If you go online, you can see where the spraying occurs. There are whole residential areas filled with people where this concentration occurs continuously. Once these children grow up, they are intellectually deficient. They go to schools surrounding these fields where they use this developmental neurotoxin chlorpyrifos as an insecticide. Chlorpyrifos is drift-prone so once it is sprayed it moves through the air and into the classrooms, and it interferes with normal development of the brain and spinal cord.
So these children are impacted on two fronts, prenatally and then during their primary school years. The vast majority of these children, something like 90%, are Latino. I find it hard to believe that this would ever go on in a white neighborhood. It would simply not be tolerated.
Prior to the Trump administration, the EPA banned chlorpyrifos nationwide and then Scott Pruitt, the new director, had a conversation with DOW executives and reversed the ban. So right now we are trying to get it banned at least in the state of California.
A couple months ago, we went to the EPA office and met with one of their committees, the Office of Environmental Health Hazard Assessment. DOW executives gave their position and then those of us who came from all over the state to address this issue gave our statement, and they voted 8-2 in our favor. This means that chlorpyrifos is now listed as a Prop. 65 developmental neurotoxin, so we at least have that labeling on the containers.
But this past year has been a travesty for farmworkers. Thirty-four workers in Bakersfield were hospitalized because of exposure to chlorpyrifos and then another 17 in central California.
Dennis Bernstein: This can involve a whole series of treatments and then you have to worry about the long-term damage.
Ann Lopez: Absolutely, there is the issue of chronic exposure.
Dennis Bernstein: Could you describe the suffering that’s involved? What are the symptoms like?
Ann Lopez: They become very weak, very nauseous, some even collapse out in the fields. The ones I worry about most are the children, who face permanent brain and spinal cord damage. I have studied farmworker issues for many years now and every parent I have spoken with wanted their children educated and to have a better life out of farm work. What are the chances for children to succeed academically and move on when their brains don’t develop normally? We have a program called Safe Ag Safe Schools and we are partnered with Californians for Pesticide Reform.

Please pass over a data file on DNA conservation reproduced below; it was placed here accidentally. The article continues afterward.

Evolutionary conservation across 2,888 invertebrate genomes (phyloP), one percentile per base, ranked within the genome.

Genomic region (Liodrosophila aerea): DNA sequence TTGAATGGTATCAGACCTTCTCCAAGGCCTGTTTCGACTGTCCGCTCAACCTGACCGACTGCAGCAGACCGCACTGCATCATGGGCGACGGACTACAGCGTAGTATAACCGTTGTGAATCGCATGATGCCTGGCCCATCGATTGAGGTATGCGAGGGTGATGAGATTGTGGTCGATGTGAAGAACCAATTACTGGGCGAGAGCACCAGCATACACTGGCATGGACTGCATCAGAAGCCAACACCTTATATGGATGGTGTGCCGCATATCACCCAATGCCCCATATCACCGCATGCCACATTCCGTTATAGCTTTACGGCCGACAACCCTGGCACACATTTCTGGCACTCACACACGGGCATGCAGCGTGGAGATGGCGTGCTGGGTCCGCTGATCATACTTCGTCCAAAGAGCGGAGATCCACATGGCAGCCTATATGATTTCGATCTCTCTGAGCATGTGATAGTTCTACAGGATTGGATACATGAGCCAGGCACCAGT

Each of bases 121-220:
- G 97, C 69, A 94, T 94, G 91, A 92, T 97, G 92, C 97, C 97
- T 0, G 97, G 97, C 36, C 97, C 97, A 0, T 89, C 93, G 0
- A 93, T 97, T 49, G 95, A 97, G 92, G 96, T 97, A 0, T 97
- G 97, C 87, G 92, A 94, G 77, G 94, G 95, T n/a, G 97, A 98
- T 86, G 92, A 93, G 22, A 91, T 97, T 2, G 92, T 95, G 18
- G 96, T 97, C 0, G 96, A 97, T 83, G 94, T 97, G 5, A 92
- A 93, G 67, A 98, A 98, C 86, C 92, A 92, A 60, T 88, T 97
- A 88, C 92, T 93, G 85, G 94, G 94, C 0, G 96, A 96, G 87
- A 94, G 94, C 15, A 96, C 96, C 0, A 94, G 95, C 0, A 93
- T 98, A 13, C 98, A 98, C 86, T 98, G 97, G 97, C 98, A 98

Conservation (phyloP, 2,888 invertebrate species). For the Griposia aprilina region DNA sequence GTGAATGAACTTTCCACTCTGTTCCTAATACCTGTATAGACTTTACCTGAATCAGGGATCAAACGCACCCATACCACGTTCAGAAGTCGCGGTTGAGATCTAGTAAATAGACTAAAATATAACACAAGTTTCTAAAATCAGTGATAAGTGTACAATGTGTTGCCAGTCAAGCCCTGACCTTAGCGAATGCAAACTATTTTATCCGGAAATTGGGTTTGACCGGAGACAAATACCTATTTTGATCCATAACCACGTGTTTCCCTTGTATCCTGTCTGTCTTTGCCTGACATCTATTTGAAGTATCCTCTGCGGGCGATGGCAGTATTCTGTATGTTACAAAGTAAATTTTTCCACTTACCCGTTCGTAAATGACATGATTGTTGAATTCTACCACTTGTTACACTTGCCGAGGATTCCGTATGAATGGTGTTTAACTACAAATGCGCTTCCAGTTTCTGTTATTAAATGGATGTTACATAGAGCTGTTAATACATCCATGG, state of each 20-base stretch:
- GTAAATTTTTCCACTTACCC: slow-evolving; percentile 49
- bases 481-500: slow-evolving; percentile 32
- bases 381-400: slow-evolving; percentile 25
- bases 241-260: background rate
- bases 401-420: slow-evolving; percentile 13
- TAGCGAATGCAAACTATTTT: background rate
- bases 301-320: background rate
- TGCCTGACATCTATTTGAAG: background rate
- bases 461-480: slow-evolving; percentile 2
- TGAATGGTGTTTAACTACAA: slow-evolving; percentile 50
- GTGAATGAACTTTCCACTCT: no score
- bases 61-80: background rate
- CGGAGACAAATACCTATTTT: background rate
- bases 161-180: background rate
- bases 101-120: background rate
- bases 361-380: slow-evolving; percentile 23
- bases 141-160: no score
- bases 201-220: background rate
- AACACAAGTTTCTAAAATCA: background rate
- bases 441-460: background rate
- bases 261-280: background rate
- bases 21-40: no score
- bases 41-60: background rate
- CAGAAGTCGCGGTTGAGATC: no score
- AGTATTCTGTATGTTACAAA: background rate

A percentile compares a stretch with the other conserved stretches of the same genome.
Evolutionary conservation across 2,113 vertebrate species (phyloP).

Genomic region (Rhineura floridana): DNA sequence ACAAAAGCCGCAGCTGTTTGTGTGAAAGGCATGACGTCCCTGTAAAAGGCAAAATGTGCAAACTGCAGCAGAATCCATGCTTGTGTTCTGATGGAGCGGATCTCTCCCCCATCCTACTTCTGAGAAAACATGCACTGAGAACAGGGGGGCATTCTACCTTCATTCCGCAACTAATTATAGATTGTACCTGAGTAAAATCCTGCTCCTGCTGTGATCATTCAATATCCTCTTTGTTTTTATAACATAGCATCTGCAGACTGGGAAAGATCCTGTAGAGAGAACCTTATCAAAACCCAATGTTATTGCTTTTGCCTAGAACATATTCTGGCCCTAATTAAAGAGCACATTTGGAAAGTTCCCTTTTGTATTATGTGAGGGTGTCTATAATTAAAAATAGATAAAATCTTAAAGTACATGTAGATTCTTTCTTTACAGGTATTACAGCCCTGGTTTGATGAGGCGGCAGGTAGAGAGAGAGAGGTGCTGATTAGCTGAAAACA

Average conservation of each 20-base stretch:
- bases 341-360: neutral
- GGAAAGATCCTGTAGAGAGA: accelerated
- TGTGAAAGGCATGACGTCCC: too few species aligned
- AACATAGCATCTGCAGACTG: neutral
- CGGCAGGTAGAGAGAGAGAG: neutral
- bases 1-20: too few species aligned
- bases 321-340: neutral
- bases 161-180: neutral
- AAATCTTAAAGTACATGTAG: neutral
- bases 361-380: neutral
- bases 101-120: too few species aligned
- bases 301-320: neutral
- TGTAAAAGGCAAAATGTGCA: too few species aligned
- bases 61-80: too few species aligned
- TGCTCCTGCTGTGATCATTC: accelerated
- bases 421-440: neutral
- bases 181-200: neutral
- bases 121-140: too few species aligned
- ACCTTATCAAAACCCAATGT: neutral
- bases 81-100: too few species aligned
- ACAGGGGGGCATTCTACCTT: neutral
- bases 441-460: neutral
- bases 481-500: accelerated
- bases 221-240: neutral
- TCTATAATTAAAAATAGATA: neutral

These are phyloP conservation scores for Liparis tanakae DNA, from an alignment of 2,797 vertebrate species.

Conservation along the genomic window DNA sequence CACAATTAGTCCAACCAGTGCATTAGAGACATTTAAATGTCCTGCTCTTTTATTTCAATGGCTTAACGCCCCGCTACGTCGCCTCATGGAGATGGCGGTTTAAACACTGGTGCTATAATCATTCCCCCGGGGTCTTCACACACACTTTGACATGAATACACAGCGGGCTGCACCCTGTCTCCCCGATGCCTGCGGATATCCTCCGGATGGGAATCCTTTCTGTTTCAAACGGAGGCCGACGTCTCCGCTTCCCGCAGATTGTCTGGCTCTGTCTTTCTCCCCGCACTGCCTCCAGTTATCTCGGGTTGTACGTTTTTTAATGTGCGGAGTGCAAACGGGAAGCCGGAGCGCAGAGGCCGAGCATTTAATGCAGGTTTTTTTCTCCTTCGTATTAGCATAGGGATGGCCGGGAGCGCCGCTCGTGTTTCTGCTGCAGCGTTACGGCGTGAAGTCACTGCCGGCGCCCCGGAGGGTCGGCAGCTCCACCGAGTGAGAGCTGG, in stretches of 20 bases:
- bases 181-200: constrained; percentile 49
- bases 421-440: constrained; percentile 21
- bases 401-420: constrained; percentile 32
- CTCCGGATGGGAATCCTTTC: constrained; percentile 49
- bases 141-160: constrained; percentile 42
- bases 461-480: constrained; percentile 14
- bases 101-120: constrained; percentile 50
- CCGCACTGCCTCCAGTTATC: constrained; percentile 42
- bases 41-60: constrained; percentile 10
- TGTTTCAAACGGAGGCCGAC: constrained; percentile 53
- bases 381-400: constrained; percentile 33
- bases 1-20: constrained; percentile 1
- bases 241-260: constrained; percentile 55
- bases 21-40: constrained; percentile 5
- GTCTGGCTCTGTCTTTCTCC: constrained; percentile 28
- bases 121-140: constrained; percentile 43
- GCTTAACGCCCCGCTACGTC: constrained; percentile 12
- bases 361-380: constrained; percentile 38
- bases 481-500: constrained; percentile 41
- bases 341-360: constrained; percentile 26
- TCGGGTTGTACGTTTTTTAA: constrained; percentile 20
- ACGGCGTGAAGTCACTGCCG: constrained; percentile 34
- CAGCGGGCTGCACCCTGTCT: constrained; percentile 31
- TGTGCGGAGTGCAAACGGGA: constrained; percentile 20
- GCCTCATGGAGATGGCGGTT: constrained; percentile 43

Dennis Bernstein: These pesticides were created by companies that began working for the US defense industries making toxins to kill people. What we are seeing here is an attempt to mainstream the industry into everyday life.
Ann Lopez: Whenever I meet with Mark Weller, Co-Director at Californians for Pesticide Reform, I ask him, “Has World War II ended yet?” We are still using these horrific chemicals and continue to spray million of pounds of this poison all over the planet, all in the name of profit.
We had a press conference in Salinas on March 31, 2017 and I remember asking at the end of my talk, “Are your profits really worth the compromised brains of our children?” You can ask the same thing about the biosphere, and so on. At what point do we stop destroying the very planet that supports our existence?
These chemicals play a crucial role in all this. I don’t think there is any excuse for using them. Studies have long shown that if we converted to an all-organic, regenerative agriculture tomorrow, we could feed every human being on the planet and mitigate climate change by 30-40 percent.
So the question becomes, why aren’t we doing that? The only reason is to keep these outdated industries in operation which are basically destroying the planet and all of its life-forms. Personally, I find it unethical and reprehensible, and it can only happen when the public is kept uninformed.